Never Too Fast For Sister Speedy

by McKenzie Hayes

They call her “Sister Speedy.” She stands four feet eleven, dressed in a white habit, black cowl, sheer skin tone stockings, and black Reebok sneakers. The frigid air in her science lab prevents us from falling asleep and her heavy tapping on the smart board keeps us attentive. Her real name is Sister Eileen and her message is always stern and straight to the point: “Girls, I’m really tired of telling everyone to be quiet, if you don’t learn anything this year in my classroom, it is fine with me but what you will learn is respect.”

My nose picked up a wretched smell of nail polish one day in Sister Eileen’s chemistry class.  I looked to my left and Kelly was painting her nails. She felt my stare and passed me a smile.  Soon her nail salon secret was out and the whole class was sharing short, subtle giggles. Minutes later, the smiles subsided and turned into shocked faces.  I was the last to notice the pale look on Kelly’s  face as if she saw a ghost. A puddle of black nail polish seeped into the cracks of tile. We knew we would never hear the end of this if Sister found out.

I slumped down in my chair,  gave Kelly a disappointed look, raised my hand and asked to go to the bathroom. I knew if I didn’t do it, no one would. I ran to the bathroom and gathered as many paper towels as I could fit in my bra, pockets, and blazer and returned to class and passed them to Stephanie, who passed them to Kaela, who passed them to Kelly. We couldn’t keep a secret from Sister Speedy who saw the passing and the puddle. She launched into a long speech about our school being a learning environment, not a nail salon. Ending her speech, she changed tactics: Putting her hand on her hip and walking back to the smart board, she said, “Now what would be a good way to clean up nail polish?” Kelly, being the guilty one, raised her hand and said “Alcohol solution” with a smile. We all laughed. Sister Speedy even cracked a smile.

I met her in ninth grade.  She was also a teacher at Aquinas when my mother attended the school 30 years ago. Her way of teaching changed my life as a learner. In middle school, I was the girl who never had that push to achieve or take risks. I came to high school with that attitude. If I didn’t get something right the first time, I would give up. I might start my math homework and not even look at the notes on the problems and live with just getting the wrong answer. Yeah, that was me. A hunch controlled me with the message that I would never become anything. I would certainly not be a lawyer like my mother.  I would never make her proud or better yet, make myself proud.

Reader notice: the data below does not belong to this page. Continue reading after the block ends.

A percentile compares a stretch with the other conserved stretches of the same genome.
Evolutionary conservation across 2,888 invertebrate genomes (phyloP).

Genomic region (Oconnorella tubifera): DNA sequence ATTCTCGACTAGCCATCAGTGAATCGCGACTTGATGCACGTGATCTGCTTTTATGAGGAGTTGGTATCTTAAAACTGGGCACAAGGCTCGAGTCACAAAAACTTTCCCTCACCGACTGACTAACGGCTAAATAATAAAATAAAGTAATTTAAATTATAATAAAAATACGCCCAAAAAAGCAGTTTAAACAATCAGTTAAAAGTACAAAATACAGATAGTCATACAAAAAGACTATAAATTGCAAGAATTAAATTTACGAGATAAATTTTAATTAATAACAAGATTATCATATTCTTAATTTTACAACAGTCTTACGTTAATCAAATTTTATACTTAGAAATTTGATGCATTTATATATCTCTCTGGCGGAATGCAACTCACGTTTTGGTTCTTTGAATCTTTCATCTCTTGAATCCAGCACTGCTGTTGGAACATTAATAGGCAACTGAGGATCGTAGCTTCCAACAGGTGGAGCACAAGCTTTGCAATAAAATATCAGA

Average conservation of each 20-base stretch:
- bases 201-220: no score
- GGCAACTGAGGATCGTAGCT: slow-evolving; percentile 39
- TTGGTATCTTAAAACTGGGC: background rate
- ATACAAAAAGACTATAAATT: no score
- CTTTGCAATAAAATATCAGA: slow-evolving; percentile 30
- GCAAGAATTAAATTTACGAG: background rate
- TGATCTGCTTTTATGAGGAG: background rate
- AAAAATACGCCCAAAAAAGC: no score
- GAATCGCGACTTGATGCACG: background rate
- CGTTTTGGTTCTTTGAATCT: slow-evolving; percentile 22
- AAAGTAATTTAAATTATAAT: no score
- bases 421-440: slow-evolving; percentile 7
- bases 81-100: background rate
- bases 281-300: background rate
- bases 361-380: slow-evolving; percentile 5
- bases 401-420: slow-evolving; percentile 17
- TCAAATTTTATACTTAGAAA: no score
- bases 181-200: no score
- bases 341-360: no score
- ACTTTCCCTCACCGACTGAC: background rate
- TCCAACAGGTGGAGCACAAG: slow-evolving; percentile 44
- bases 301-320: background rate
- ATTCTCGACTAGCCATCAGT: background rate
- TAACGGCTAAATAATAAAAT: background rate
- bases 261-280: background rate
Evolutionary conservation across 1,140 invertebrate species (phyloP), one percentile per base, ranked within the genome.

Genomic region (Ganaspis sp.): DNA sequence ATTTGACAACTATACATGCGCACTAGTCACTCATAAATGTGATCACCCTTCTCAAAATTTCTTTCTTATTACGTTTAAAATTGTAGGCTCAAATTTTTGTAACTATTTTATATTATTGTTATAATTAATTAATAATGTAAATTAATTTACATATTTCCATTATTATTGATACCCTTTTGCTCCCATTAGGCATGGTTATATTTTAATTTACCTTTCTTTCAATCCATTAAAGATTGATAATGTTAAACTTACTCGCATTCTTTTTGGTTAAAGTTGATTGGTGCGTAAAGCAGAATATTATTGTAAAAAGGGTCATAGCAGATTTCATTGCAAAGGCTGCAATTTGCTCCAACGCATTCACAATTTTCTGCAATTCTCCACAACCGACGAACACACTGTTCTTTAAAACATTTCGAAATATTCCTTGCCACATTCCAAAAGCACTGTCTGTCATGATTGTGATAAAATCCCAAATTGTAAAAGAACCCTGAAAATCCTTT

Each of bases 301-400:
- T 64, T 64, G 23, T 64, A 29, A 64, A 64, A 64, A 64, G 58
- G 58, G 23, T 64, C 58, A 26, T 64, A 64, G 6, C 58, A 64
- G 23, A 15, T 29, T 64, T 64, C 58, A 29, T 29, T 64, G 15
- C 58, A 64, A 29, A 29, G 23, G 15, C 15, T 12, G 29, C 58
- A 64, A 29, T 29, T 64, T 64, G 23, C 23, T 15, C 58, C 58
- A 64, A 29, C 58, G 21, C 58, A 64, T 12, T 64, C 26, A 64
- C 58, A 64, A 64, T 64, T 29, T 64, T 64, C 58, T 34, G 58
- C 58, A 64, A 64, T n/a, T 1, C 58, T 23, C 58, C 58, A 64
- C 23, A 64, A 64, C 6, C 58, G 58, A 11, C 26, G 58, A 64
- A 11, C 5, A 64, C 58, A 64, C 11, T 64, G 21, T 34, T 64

When I carried the negative attitude about myself into Sister Eileen’s biology class in 9th grade, she wouldn’t accept it. Her message was clear: “Listen, apply yourself, and study, and you will do well.”  She inspired me to want to learn. Suddenly I skipped movie dates and parties with my friends and stayed home making crossword puzzles online with biology terms.  I started constantly going to Staples to buy note cards and glittery pens to make it seem fun. I think the cashier grew tired of seeing me.

Suddenly, I was tired of being that girl who just passed. I no longer could look down at my paper and shrug  at a 66 or hear my mother say: “At least you tried.” That’s not what I needed to hear.  My performance wasn’t good enough. I am now a senior who loves learning. I walk into school with a smile on my face (even when I have a triple period class of math.) Sister Speedy also influenced me to help other people by watching her full dedication to putting others’ needs before her own. It has opened my eyes in seeing that I too also enjoy helping people.

When my mother saw this interest my sophomore year, she encouraged me to work at an event called the East Harlem Pre-Thanksgiving Dinner. On the day before Thanksgiving, this annual event receives donations of food from restaurants to feed the homeless. I distributed flyers to people on the street, organized a group of my friends to join the effort, and also served dinner. I still remember the excitement when I first put on the hair net and plastic gloves. I watched the place fill saw the smiles on the faces of people who were so happy to get a meal  the day before Thanksgiving. It wasn’t just any meal either; there was a live band with tables full of different foods, desserts, and balloons. It looked like the exquisite dinners in a Harry Potter movie.

Sister Eileen helped me believe in myself enough to aspire to help others to respect themselves. In some small way, this happens at the East Harlem Pre-Thanksgiving Dinner. Sister Eileen also taught me that good lessons are always around us. They come as easily as the formation of a puddle of nail polish on the tile of a classroom floor.

McKenzie Hayes, a graduate of the Aquinas High School in the Bronx,  just finished her freshman at Northeastern University.